Tag Archives: South Korea

South Korea backtracks on green promise

For South Korea, it seems, climate care is a case of going green at home – and doing the opposite overseas.

LONDON, 17 July, 2020 – After a landslide victory in South Korea’s national elections earlier this year, President Moon Jae-in and his Democratic Party of Korea announced a major plan to tackle climate change.

A package, known as the Green New Deal, aimed to transform what is one of the world’s most dynamic economies: emissions of climate-changing greenhouse gases would be sharply reduced over coming years and totally eliminated by 2050.

There were also promises of big public investments in renewable energy and a commitment to phase out state support for overseas coal projects. Coal is by far the most polluting of fossil fuels.

Moon Jae-in’s administration is now backtracking on many of its green promises.

Environmental groups are particularly concerned by an announcement late last month that South Korea’s largest state-owned electricity company – along with state banks – is investing hundreds of millions of dollars in a coal-fired power plant in Indonesia.

More to come

The Indonesian project – called Java 9 &10 – is at the giant Suralaya plant at Cilegon, near Jakarta.

Under the terms of an agreement reached between the South Korean and Indonesian state authorities, the Korea Electric Power Corporation (Kepco) will invest US$51 million (£40m) in adding two power units to the Cilegon plant.

In addition, South Korea’s state banks will make further investments amounting to more than $1billion, while Kepco will offer loan guarantees.

The Cilegon project is highly controversial: the plant is already one of the main sources of pollution in the densely populated area surrounding Jakarta.

Energy analysts and opponents of the project say that the additional power the plant will provide is not needed. They say enlarging the plant not only runs counter to South Korea government policy but also conflicts with the Indonesian government’s policies on tackling climate change: Jakarta recently announced ambitious plans to dramatically increase the use of solar power.

“By not ending public coal financing, Korea’s Green New Deal would not be green at all”

“Kepco’s decision to continue the Java 9 &10 project in the midst of a pandemic has shown the true face of the South Korean government and proves it is concerned with short-term profits rather than humans and the environment”, said Didit Haryo Wicaksono of Greenpeace Indonesia.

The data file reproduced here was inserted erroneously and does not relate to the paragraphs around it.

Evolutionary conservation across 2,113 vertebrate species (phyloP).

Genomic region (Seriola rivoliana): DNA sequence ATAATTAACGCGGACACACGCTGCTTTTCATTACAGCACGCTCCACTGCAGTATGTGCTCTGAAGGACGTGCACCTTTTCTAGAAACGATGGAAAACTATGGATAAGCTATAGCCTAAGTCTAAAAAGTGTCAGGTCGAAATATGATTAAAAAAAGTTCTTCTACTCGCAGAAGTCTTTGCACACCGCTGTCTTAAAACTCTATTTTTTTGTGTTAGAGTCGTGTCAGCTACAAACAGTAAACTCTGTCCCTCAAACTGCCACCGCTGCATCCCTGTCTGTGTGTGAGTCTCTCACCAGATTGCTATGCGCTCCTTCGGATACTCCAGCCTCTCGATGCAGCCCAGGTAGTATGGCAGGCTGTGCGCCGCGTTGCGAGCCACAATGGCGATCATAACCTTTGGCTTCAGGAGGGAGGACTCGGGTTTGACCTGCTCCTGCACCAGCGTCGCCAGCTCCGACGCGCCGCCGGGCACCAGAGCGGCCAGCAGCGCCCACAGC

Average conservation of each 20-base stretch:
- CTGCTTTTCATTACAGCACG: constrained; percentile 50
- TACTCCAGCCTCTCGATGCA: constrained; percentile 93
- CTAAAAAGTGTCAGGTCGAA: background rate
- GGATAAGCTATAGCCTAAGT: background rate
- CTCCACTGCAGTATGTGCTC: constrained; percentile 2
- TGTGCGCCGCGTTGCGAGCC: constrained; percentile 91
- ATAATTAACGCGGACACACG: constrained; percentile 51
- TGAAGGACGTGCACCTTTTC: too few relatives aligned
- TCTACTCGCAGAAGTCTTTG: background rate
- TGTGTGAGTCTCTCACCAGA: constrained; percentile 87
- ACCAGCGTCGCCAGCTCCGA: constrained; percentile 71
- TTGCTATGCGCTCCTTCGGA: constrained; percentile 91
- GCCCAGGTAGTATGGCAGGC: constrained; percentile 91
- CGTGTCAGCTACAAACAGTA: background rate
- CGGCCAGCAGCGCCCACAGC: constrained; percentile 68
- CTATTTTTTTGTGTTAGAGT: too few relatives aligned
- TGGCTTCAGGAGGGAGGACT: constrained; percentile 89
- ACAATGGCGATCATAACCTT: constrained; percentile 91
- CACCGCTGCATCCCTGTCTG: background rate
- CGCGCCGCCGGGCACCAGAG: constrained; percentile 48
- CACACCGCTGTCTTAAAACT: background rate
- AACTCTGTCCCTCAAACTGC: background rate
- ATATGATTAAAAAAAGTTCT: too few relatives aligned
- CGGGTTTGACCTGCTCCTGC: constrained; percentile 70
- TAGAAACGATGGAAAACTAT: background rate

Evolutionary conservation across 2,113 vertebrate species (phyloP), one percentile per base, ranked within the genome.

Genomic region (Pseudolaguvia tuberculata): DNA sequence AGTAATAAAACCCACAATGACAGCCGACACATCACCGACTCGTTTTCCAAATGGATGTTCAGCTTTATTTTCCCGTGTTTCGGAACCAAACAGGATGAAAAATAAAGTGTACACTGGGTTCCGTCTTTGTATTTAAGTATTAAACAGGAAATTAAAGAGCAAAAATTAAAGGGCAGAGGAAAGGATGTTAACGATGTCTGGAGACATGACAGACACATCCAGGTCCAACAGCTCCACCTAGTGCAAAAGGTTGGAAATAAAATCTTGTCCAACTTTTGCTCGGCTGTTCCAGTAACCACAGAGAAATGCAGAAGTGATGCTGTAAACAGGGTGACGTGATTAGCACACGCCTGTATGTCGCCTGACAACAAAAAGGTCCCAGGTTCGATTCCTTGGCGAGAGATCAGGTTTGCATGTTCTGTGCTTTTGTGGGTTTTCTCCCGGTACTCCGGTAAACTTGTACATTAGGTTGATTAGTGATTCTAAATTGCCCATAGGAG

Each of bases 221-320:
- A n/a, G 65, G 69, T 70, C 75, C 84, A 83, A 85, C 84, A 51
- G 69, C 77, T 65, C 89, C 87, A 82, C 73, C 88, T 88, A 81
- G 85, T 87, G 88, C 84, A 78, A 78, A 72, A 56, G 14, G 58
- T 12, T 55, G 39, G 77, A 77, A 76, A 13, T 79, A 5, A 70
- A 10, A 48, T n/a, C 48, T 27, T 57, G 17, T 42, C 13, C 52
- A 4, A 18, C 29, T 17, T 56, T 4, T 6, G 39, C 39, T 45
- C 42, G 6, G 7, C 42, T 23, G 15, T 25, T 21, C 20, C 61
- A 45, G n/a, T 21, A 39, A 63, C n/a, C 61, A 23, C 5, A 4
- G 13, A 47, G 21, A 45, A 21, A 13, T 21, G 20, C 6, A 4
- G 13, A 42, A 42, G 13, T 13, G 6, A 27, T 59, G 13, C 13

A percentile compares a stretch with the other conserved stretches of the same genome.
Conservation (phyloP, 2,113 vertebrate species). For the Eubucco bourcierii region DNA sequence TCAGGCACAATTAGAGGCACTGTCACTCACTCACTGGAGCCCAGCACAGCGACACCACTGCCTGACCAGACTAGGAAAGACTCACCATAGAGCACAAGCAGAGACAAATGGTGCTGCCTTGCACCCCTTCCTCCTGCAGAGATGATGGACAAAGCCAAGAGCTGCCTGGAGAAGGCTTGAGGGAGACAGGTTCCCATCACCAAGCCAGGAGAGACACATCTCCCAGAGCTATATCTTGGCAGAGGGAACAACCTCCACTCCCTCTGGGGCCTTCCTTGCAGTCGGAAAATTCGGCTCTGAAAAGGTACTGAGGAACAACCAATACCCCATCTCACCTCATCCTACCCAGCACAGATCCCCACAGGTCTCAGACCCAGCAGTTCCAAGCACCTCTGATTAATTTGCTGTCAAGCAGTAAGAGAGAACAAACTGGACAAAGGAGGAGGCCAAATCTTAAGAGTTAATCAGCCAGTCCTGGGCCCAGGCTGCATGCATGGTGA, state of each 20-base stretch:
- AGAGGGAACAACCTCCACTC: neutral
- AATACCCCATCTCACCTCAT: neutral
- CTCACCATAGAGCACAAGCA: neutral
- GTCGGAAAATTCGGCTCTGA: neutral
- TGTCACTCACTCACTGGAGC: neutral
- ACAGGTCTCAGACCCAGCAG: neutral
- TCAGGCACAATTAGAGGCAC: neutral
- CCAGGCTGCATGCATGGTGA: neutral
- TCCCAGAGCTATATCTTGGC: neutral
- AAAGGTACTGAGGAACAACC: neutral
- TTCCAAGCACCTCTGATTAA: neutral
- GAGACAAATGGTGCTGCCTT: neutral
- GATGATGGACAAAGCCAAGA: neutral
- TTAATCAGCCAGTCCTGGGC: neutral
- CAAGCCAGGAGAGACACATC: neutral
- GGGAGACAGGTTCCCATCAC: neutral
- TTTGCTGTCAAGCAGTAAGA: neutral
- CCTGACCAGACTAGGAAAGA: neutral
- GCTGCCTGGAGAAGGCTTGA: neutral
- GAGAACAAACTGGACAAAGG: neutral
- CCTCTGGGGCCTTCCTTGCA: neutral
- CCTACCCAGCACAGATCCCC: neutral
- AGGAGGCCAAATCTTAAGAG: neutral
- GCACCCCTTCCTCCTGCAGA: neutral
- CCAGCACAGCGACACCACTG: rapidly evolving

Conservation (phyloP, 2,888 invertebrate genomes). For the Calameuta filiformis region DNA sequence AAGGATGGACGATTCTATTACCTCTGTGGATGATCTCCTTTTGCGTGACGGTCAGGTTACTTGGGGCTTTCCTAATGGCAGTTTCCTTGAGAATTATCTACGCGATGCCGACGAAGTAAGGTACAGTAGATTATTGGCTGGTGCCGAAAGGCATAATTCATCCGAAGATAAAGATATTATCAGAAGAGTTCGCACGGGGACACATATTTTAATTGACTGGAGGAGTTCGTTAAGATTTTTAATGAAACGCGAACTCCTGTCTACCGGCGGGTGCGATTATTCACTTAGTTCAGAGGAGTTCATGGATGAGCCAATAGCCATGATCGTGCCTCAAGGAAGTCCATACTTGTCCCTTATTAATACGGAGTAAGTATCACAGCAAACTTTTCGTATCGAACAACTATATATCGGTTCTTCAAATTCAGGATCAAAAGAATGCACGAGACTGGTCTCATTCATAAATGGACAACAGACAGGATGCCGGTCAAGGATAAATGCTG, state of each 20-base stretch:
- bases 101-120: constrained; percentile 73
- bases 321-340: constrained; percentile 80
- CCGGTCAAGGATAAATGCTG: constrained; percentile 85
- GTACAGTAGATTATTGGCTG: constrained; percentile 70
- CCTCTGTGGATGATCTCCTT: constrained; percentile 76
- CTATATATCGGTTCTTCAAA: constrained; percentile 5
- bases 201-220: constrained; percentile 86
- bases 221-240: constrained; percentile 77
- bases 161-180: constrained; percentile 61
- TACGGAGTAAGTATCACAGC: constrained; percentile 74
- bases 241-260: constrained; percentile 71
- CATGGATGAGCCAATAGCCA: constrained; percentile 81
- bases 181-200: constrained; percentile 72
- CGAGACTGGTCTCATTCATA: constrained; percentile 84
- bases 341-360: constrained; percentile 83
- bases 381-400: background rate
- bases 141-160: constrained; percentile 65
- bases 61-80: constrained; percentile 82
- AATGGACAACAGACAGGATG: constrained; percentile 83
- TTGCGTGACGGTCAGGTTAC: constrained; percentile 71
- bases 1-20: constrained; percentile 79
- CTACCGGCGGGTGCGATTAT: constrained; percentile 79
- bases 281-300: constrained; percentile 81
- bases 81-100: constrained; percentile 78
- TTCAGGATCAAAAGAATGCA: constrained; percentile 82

Elsewhere in the region, Kepco is involved in discussions on a multi-million dollar expansion of the coal-fired Vung Tau power plant in Vietnam.

Kepco shareholders have voiced concerns about both the Indonesia and Vietnam projects, saying that worries about pollution might lead to the loss of millions invested.

South Korea is not alone in touting green policies at home while seeking to make money from polluting projects overseas.

China is making efforts to clean up its once notorious urban pollution hot spots. It is the world’s biggest producer and also consumer of coal: many coal-fired enterprises have been shut down or converted to other energy sources.

Green deal undermined?

Yet China continues to promote coal-fired projects overseas. It is building and financing several coal-fired power plants in Pakistan and in the Balkans, as well as supporting the expansion of coal projects in various African countries. Japan is another large financier of overseas coal projects.

South Korea is among the world’s top ten emitters of greenhouse gases,  much of the pollution caused by emissions from coal-fired power plants, which generate more than 40% of the country’s electricity.

Under the terms of Seoul’s new green deal it’s planned to phase out the use of coal by 2030. In the aftermath of the Indonesia coal plant deal, there are doubts that South Korea will put a halt to its overseas coal projects.

Jessica Yun of the South Korea climate group Solutions For Our Climate,  quoted in the Eco-Business journal, says that if the government refuses to stop financing coal projects, the whole green deal will be undermined. “By not ending public coal financing, Korea’s Green New Deal would not be green at all”, Yun said.

“That would just push dirty air pollution and greenhouse gas emissions abroad – the height of hypocrisy and irresponsibility.” – Climate News Network